A FRAUDSTER who posed as a successful stockbroker to steal thousands from family, friends and strangers was branded as the “lowest form of human being”.

Heartless James Bufton was condemned by his aunt who confessed to hating him after he stole her late husband’s pension pot.

He even pretended to be his uncle Horace in the days following his death from cancer to squeeze every penny he could from his estate.

Bufton, 26, then went on to fleece the unsuspecting grieving widow after pocketing the £15,000 she got from the sale of her husband’s Land Rover Freelander.


Her nephew told her he had built up a £70,000 nest egg and would further invest the money from the 4x4.

But in reality, there was no fortune. His 61-year-old aunt is now penniless and has to survive on £317 in Universal Credit a month.

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Bufton had a taste for the high life. Picture: Facebook

Bufton had spent his relatives’ money on lap dancers, gambling, champagne, five-star hotels and private helicopter trips to the Cheltenham Festival.

He had an insatiable taste for the high life and boasted of partying with superstar singer Rihanna after one of her concerts in London.

In a victim impact statement read to Newport Crown Court by prosecutor Timothy Evans, his aunt Susan Bufton said: “I initially refused to believe he would treat me in such a way.

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Getting friendly with pop superstar Rihanna at a VIP party in London. Picture: Facebook

“Then I got to realise how low James Bufton would stoop.

“This is disgraceful behaviour which I will never forgive him for. I have been left with nothing.

"I have been left feeling hate towards him and have thought about taking my own life."

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Bufton did work for a time as a trainee stockbroker. Picture: LinkedIn

Another victim was Simon Thomas, a close friend of the defendant’s father Brian Bufton, who was conned out of £20,000.

His statement read: “James Bufton is the lowest form of human being, not caring in the slightest of the distress and damage he inflicts on people with his desire to live the high life at whatever cost to other people."

"He is a lazy, uncaring conman."

Bufton also used his then girlfriend’s parents, Paul and Beverley Cooper, to launder money.

Mr Evans told the court: “They treated him like a son.

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James Bufton's mugshot after being arrested. Picture: Gwent Police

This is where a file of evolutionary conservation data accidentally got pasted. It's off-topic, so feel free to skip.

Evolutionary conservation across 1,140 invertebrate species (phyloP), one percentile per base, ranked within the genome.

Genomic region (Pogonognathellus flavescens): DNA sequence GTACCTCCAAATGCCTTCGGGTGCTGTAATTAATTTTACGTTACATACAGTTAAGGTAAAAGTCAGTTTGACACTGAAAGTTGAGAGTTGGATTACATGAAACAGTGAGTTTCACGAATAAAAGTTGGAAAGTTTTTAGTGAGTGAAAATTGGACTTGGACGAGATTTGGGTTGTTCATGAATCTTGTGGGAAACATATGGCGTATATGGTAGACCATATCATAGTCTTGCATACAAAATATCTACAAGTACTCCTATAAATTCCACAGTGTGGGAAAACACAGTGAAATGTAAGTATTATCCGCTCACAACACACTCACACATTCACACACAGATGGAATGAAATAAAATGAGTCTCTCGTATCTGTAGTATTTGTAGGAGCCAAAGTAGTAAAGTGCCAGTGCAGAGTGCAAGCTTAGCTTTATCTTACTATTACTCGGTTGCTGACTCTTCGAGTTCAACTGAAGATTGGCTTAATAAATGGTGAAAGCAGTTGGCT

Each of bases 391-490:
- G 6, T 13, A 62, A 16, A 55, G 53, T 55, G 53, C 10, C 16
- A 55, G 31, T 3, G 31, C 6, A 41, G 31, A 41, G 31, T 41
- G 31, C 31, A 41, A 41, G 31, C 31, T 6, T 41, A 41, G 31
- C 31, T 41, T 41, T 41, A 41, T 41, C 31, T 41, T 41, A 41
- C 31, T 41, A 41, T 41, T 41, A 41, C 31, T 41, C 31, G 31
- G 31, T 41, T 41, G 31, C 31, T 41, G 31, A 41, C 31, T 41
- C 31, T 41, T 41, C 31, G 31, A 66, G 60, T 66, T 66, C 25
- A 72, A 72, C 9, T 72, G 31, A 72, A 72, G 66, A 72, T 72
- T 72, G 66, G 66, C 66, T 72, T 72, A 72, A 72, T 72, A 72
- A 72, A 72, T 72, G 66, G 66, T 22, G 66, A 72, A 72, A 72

"He presented himself as a very generous, successful stockbroker who would send Mother's Day cards, always bring flowers and other gifts when he visited.

“He went on holiday with them. Mr Cooper saw him as a well-educated, well-dressed, impressive person in the stockbroking business making a lot of money through shrewd investment.”

The defendant’s victims lost more than £250,000 combined and he left the taxpayer out of pocket to the tune of £750,000 following a VAT scam.

Bufton, of Downing Street, Newport, pleaded guilty to fraud and money laundering.

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The defendant enjoying a cocktail. Picture: Facebook

He was a calculating criminal

He was jailed for six years by Judge Daniel Williams who told him: "You sought to portray yourself as a successful investor with a lifestyle to match your glittering success.

"There was no depth to which you were not willing to stoop."

Outside the court, Detective Constable Josie Conway, from Gwent Police’s major incident team, said: “Bufton portrayed himself as a stockbroker in order to fraudulently obtain money from family members, friends and investors.

“He was a calculating criminal, who used his victims’ savings to fund his lifestyle, attempting to keep up the pretence that he was a successful businessman.

“This has been a complex fraud investigation and we welcome the sentence which I hope will provide some closure to his victims moving forward.

“I would like to thank the victims in this case for their courage. Bufton’s crimes have had a profound effect upon his victims and left them questioning who they can believe.

“He abused their trust and continued to lie to them as to why their money could not be returned.

“Fraudsters like Bufton use sophisticated and well-rehearsed techniques to con victims.

“I would urge anyone who has been a victim of fraud or who has concerns about fraudulent activity to report it to police or seek advice from Action Fraud.”